A review of Hereafter.
Clint Eastwood’s Hereafter begins with a tsunami and ends with a book signing. Aspiring storytellers, please take note: No matter what happens in the middle acts of your film, making the climax roughly four hundred thousand times less riveting than your opening sequence is a pretty good way to ensure that the audience walks out feeling disappointed.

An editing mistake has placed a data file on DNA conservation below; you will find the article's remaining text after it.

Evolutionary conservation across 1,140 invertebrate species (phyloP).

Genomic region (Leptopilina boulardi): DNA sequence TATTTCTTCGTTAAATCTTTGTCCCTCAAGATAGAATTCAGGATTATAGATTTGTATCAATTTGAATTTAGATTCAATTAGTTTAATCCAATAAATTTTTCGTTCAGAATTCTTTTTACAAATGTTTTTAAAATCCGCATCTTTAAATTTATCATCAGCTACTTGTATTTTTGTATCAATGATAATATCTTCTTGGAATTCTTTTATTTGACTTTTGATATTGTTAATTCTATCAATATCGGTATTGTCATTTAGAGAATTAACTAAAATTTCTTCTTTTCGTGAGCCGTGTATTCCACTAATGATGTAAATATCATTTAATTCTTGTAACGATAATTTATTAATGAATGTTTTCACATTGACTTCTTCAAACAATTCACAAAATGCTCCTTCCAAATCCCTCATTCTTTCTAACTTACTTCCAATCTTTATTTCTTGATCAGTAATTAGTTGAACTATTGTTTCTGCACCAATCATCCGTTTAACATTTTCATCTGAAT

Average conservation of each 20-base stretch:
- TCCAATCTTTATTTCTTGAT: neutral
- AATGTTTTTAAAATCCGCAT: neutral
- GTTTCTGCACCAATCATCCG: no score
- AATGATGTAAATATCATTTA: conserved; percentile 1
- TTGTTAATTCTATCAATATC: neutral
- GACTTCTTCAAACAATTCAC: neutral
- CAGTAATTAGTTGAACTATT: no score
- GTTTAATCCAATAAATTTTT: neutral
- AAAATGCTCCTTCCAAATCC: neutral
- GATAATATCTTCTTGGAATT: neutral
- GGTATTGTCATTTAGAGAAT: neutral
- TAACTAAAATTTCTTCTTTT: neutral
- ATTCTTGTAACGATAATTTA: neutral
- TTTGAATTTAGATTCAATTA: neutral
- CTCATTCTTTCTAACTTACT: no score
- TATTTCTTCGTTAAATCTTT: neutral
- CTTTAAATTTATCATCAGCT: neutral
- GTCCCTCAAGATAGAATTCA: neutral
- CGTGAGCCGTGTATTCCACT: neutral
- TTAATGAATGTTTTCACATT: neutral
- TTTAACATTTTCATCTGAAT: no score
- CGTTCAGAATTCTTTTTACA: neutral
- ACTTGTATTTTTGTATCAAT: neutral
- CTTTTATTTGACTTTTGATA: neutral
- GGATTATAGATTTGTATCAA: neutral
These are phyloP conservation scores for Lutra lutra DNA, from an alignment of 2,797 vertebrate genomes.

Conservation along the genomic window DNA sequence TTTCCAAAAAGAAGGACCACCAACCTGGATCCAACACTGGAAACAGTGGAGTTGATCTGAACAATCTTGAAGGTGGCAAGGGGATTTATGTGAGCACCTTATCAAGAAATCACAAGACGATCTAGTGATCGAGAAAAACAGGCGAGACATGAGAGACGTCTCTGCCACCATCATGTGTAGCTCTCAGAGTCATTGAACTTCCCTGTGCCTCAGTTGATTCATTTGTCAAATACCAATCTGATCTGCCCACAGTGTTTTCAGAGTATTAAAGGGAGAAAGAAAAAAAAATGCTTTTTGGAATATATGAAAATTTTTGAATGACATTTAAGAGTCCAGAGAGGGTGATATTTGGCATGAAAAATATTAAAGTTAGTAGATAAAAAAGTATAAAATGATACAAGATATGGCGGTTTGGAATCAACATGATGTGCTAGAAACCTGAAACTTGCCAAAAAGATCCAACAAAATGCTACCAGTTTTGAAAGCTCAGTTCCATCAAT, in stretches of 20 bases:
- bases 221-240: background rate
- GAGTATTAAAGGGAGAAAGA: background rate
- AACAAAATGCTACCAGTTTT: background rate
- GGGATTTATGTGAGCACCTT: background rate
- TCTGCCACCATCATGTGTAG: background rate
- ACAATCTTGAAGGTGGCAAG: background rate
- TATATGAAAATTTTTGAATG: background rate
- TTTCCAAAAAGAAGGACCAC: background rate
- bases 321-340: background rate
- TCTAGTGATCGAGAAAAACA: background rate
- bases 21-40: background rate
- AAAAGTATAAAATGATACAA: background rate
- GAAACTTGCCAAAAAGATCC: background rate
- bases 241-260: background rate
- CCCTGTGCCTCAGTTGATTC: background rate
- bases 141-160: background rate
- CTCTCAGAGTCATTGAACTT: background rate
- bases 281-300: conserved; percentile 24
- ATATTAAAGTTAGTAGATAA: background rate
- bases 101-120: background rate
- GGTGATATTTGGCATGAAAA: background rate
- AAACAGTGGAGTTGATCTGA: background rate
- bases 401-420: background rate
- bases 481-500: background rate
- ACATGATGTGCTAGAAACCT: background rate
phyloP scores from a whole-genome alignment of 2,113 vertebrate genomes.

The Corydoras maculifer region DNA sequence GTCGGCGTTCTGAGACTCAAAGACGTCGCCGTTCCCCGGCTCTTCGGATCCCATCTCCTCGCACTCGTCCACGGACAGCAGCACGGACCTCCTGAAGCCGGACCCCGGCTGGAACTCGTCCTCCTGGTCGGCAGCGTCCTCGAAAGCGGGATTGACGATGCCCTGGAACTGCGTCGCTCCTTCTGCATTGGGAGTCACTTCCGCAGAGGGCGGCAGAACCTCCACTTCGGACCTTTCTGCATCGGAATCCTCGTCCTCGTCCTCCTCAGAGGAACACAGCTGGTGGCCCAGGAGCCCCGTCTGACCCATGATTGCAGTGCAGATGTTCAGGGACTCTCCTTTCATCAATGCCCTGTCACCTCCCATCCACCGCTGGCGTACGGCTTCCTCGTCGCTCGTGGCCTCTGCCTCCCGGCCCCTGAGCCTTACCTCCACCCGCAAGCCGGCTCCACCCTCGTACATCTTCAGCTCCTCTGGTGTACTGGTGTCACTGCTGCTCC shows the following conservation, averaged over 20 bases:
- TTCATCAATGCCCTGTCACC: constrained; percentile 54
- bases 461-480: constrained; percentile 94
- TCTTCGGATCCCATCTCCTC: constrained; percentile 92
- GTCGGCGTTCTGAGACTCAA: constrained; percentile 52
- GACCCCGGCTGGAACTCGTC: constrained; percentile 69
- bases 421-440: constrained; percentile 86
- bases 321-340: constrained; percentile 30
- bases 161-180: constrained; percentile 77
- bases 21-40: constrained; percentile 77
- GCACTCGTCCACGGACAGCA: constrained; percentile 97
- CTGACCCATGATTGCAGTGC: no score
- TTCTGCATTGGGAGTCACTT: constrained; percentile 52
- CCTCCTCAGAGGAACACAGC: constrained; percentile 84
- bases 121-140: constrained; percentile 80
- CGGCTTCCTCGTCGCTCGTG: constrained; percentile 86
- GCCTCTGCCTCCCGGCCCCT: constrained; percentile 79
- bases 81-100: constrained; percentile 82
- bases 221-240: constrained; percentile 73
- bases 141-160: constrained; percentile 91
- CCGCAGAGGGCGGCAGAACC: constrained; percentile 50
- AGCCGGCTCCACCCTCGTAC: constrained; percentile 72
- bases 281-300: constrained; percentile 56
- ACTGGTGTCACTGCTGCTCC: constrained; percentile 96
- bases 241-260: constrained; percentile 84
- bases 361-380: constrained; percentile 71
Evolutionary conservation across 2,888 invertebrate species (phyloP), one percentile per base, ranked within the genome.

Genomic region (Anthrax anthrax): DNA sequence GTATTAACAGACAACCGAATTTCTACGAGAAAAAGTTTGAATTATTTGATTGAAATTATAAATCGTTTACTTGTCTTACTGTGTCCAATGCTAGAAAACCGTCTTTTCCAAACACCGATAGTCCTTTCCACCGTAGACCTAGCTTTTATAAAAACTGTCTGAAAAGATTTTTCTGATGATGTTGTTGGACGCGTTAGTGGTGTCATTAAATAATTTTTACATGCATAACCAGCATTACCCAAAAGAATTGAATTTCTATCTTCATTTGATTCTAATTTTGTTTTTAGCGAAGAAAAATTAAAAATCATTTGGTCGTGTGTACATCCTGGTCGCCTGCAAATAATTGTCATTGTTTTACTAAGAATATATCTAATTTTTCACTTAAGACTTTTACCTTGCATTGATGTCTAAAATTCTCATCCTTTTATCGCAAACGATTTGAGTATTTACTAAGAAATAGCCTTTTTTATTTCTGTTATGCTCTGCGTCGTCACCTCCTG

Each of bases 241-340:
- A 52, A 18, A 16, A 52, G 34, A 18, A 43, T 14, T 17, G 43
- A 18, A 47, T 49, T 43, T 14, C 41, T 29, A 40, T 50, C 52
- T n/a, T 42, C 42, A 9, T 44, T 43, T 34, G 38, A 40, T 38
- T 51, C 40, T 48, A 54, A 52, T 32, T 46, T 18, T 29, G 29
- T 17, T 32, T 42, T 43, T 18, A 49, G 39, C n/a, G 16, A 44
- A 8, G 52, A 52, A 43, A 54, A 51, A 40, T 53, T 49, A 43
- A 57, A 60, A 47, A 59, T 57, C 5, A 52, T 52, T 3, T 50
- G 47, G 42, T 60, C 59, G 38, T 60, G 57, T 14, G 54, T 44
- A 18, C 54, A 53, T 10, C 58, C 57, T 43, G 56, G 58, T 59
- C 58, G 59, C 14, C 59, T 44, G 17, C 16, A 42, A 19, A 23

Of course, Eastwood gave up on crowd-pleasing years ago. His late-career transformation from underrated actor-director to overpraised auteur has been achieved by cultivating a spartan aesthetic and a downbeat sensibility, both of which are rare enough in the modern movie business to be easily confused with art. Eastwood’s films are always handsome and always well-acted; they tell melodramatic stories in a restrained, unshowy style; and he keeps them coming at a steady enough clip that if the critics dislike one (as they did Changeling, two years back), there’s always another ready in the pipeline. But except for the first half of 2008’s Gran Torino, in which he had some fun with his own “do you feel lucky, punk?” image, I’m not sure that anyone actually enjoys them. When they’re supposed to be inspiring (Torino’s climax, or the whole of last year’s Mandela movie, Invictus), the uplift feels rote and heavy-handed. When they’re tragic (think Mystic River, or Million Dollar Baby), the misery often seems overdetermined, and a dank misanthropy creeps in around the edges.